The Boston Marathon came and went... and so did the all you can eat pasta deals. Sad face. This was the second year that David and I (as non-runners) took advantage of the all you can eat pasta deals that restaurants in the area offer the night before the race. Last year we went to Bambara, which was honestly better than Anthem. Even though it's pretty pricey, Anthem has a beautiful, modern-rustic space in the heart of Quincy Market, and it's often teeming with tourists.
     For the marathon, Anthem had an unlimited pasta deal, but you had to pay extra for meat with each additional bowl. So we got steak added to the first bowl, which was delicious, and we were sad for the rest of the bowls. However, I really liked the combo sauce made of marinara and pesto that they added to the orecchiette pasta. It gave the pasta a much more rich flavor than straight marinara would have. They also mixed in some roasted squash, zucchini and carrots. Bonus.

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BISq - Cambridge, MA
Bazz Hook-Up Board

     After work/school, Zach and I met up for our bi-monthy feeding. We both wanted to try out Bisq, which is a tiny, hip, "restaurant and wine bar" that recently opened near GG. Bisq seems to be semi farm-to-table and focuses on unique, natural, whole ingredients, similar to Commonwealth (which Zach and I also went to once). It's a wooden furniture and mason jars kind of place that serves up a non-Spanish version of tapas, or small plates. 
Top: N'Awlins shrimp toast, Bottom: Lamb ribs
     The waiter sold us on the Bazz Hook-Up Board, which is their head chef's version of a charcuterie board. They had three homemade meats: something similar to a procuitto, a blood sausage like variety, and another resembling salami. All of them were served with toast and absolutely delicious. Salty, melt-in-your-mouth meat. The board also had a chicken liver patte topped with house-made granola, kale and (what I think was) a pomegranate sauce. Crazy combination, but it worked. There was also a glob of lard that was whipped with cinnamon sugar. Yes I said lard. I think it was cinnamon sugar and it was strangely sweet, but delicious, especially when spread on the toast. THAT was melt-in-your-mouth because it was straight fat. That's ok, right? Lastly, they had a few small pieces of house-pickled okra and a whole grain mustard. I liked the pickles because they helped cut the fat in your mouth after eating the other board items. I wished there were more.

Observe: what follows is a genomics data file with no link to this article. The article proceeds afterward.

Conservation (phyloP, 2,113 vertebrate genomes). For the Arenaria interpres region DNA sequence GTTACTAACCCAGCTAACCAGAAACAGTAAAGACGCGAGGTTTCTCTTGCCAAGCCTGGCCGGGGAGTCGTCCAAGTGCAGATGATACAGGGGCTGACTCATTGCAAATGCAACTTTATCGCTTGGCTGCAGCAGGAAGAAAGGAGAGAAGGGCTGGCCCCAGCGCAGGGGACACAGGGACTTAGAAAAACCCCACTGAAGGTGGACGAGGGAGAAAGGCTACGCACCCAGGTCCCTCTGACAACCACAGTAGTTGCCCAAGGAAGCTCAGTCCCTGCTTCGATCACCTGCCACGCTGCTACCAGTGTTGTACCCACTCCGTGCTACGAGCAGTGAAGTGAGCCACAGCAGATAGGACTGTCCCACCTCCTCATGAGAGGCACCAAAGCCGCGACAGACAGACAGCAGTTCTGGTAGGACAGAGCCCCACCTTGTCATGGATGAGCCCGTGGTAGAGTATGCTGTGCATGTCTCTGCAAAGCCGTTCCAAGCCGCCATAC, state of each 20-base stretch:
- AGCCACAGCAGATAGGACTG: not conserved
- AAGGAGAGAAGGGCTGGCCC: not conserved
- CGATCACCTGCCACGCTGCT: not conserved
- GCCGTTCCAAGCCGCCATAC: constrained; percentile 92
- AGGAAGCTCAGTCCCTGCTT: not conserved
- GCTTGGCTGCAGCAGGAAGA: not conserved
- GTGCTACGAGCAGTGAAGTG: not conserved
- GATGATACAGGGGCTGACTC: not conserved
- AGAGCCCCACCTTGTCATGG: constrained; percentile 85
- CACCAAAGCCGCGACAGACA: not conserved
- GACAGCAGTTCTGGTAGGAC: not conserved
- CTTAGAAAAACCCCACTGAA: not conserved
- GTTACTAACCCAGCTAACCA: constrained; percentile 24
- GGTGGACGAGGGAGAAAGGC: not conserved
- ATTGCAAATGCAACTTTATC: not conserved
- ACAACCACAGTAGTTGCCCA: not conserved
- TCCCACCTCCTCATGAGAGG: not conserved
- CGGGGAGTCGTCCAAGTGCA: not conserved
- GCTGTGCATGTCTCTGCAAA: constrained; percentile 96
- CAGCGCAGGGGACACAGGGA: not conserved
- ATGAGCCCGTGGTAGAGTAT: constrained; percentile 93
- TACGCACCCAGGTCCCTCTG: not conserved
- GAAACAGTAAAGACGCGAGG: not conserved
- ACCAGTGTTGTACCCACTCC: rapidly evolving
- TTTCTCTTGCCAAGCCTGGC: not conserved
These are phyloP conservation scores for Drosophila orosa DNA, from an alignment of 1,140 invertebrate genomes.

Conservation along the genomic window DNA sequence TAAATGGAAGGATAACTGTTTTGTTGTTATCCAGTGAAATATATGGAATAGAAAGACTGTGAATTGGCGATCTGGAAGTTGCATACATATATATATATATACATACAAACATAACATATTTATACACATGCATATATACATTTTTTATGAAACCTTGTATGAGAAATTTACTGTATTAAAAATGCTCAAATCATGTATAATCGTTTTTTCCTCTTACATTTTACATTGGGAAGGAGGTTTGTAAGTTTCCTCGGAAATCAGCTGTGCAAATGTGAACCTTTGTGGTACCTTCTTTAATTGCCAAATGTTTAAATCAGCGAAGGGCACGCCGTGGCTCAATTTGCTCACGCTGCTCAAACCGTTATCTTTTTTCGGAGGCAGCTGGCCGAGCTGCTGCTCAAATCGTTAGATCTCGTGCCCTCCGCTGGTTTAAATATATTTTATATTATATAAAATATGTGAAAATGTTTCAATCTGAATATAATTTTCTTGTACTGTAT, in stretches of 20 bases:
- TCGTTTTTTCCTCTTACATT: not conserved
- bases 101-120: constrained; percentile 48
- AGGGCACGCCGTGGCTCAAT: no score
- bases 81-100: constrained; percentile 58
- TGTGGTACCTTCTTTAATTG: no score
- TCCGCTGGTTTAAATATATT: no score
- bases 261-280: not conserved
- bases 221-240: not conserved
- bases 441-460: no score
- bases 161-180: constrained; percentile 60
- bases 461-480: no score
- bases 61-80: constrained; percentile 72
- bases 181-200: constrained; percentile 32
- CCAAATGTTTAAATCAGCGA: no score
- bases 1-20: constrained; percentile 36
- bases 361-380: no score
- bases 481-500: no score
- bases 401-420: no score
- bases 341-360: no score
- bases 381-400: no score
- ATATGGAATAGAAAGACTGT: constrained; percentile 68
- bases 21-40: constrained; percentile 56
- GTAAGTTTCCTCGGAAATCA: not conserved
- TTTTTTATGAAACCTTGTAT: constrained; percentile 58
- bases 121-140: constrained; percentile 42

For the meal we ordered the lamb ribs... obviously. I don't think I've ever had lamb ribs, and these were incredible. I don't know how they even got them onto the plate without the meat falling off the bone because it was out of this world tender. They were super succulent and topped with small pieces of crispy kale and a sour orange glaze, adding some unique texture elements. That glaze was a surprisingly fabulous addition to the lamb. The sweet but sour flavor was delicious with the savory flavory of the lamb. As the second dish, we order the N'awlings barbecue shrimp toast which was mind-blowing. It seems next to impossible to deconstruct this. It was served as two pieces of toast with a thick, rich, cheesy layer that had grilled small shrimp in it. It wasn't barbecue as in the tomato-based barbecue sauce you're probably thinking of, but rather it's considered barbecue because it was cooked on a barbecue. On top they drizzled another slightly sour but sweet glaze and some "sexy scallions." So good. 
     These types of restaurants are difficult to describe because the flavors of things are so intricate and complex. It beautiful. I couldn't believe that lamb. It was so good. Like mind-alteringly good. 

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The Banshee - Dorchester, MA
Black angus burger and pub fries

O'Malley's Gaelic fries
     After a year and a half at UMass Boston, I finally hit up The Banshee, the local, favorite bar of a lot of my classmates. After my last grad GIS class I was teaching, all of the students and I went out for some food and beers as our final farewell. I anticipated standard bar food, but this was far from. The Banshee was a cozy little dark Irish pub with a really chill vibe. I loved it, and the menu was so much more than I expected with a little bit of everything from pizzas to burgers and bangers and mash. I'm still in this I-need-a-burger-everyday phase (where I'm not actually eating burgers everyday but I want them) so I ordered their black angus burger that was served with sautéed onions, peppers and mushrooms on a brioche roll. The burger was beautiful. Thick and juicy and the sautéed goodies were the perfect addition. It was served with a side of great salty fries...some soft, some crispy, some a little burnt. I ate half of it all partially because it was 9pm and partially because I destroyed a plate of their O'Malley's Gaelic fries. These were their pub fries topped with cheddar cheese, butcher's cut smoked bacon and a drizzle of ranch. It was stupid good. Stupid good and stupid artery clogging I'm sure but that cheese though...

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The Linden Store - Wellesley, MA
The Linden Special